Custody Time Sharing During Holidays
How And Why They Are Different
By Orlando Family Law Attorney Eduardo J. Mejias
Holiday time-sharing deserves its own page because many family law clients harbor misconceptions about how it works. This is because it works in a different way from time-sharing during the rest of the year. Here is how and why it is different.
Establishing What Is Considered A Holiday
As part of a parenting plan, we must establish what times of the year constitute “holidays”. The obvious ones include Thanksgiving, Christmas and New Year’s. However, most parenting plans also provide special schedules for the children’s spring and summer school breaks.
Other holidays that parents may account for in their parenting plans include Halloween, Memorial Day, Labor Day, and Independence Day. In fact, the parenting plan form approved by the Florida Supreme Court contains a checklist that includes the aforementioned holidays, as well as a few others. None of these holidays are actually required to be designated as such, yet most litigating parents will set aside at least a few of them for separate time-sharing arrangements.
Why Holiday Time Sharing Is Different
Florida appellate courts have deemed that a family law judge commits an abuse of discretion by awarding unequal holiday time-sharing without an express finding as to why it would not be in the children’s best interests. Todd v. Todd-Guilliaume, 972 So. 2d 1003, 1006 (Fla. 4th DCA 2008). And family law judges understand that holidays carry an emotional significance beyond the ordinary day-to-day schedule, and that most children should share those bonding opportunities equally with both parents.
Therefore, absent extraordinary circumstances, both both parents are entitled to roughly 50% time-sharing during holiday periods, even when the time-sharing during the rest of the years is far from 50-50. In other words, even the “every other weekend” parent will almost certainly be entitled to having Christmas, Thanksgiving, Spring and Summer school breaks equally apportioned.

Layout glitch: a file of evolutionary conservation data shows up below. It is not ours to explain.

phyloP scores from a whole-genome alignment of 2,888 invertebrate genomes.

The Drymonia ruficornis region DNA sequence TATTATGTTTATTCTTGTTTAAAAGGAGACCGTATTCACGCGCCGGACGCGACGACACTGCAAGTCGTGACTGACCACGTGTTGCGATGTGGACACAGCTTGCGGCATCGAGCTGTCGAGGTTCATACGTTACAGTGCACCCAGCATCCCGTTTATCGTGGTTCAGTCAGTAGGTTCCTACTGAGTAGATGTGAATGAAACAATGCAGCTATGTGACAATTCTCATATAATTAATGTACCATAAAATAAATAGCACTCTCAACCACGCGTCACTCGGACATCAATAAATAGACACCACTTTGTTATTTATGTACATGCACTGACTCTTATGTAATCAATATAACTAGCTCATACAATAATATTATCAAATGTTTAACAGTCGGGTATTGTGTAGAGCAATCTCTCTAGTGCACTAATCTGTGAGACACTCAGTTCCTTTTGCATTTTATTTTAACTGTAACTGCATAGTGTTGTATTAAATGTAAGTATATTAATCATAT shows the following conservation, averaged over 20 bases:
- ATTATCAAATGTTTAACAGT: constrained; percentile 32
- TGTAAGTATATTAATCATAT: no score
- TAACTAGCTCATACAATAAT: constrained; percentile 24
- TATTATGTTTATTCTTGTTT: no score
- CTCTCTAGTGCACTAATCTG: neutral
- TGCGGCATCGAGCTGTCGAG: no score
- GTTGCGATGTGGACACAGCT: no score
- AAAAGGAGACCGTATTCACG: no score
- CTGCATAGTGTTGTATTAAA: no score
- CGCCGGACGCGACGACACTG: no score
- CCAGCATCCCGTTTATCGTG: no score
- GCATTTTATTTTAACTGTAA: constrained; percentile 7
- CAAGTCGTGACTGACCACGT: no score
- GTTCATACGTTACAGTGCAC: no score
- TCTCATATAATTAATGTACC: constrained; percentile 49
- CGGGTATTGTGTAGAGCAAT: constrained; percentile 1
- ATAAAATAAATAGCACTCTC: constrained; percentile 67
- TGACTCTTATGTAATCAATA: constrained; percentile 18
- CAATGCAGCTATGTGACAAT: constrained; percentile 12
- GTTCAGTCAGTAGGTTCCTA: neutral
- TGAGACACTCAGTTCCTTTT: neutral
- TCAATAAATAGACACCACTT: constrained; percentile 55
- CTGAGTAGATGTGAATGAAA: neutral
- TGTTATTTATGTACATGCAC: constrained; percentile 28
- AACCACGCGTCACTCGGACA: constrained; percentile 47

How Holiday Time Sharing is Decided
How the holidays are split equally is usually reserved for the mediation table. No statute or case law dictates how exactly these breaks from school are to be distributed.
A common arrangement includes rotating the Thanksgiving and Spring breaks in alternate years, while splitting the Christmas and Summer breaks in half. With parents who celebrate Christmas, one parent will usually take the first half of the children’s Christmas school vacation, up to a certain time on Christmas Day, while the other parent takes the remainder of the vacation. The parents then reverse this schedule on alternating years. Thus, each parent can wake up with the children on Christmas morning every other year.
How We Can Help
If you have questions about holiday time-sharing with your children, or any other family law issue, feel free to contact AAA Family Law at (407) 260-6001 and schedule a consultation with me by phone or at our office in Altamonte Springs. I will listen to your family law issues. Then I will suggest if there is any legal action needed and what the plan is the plan for that action.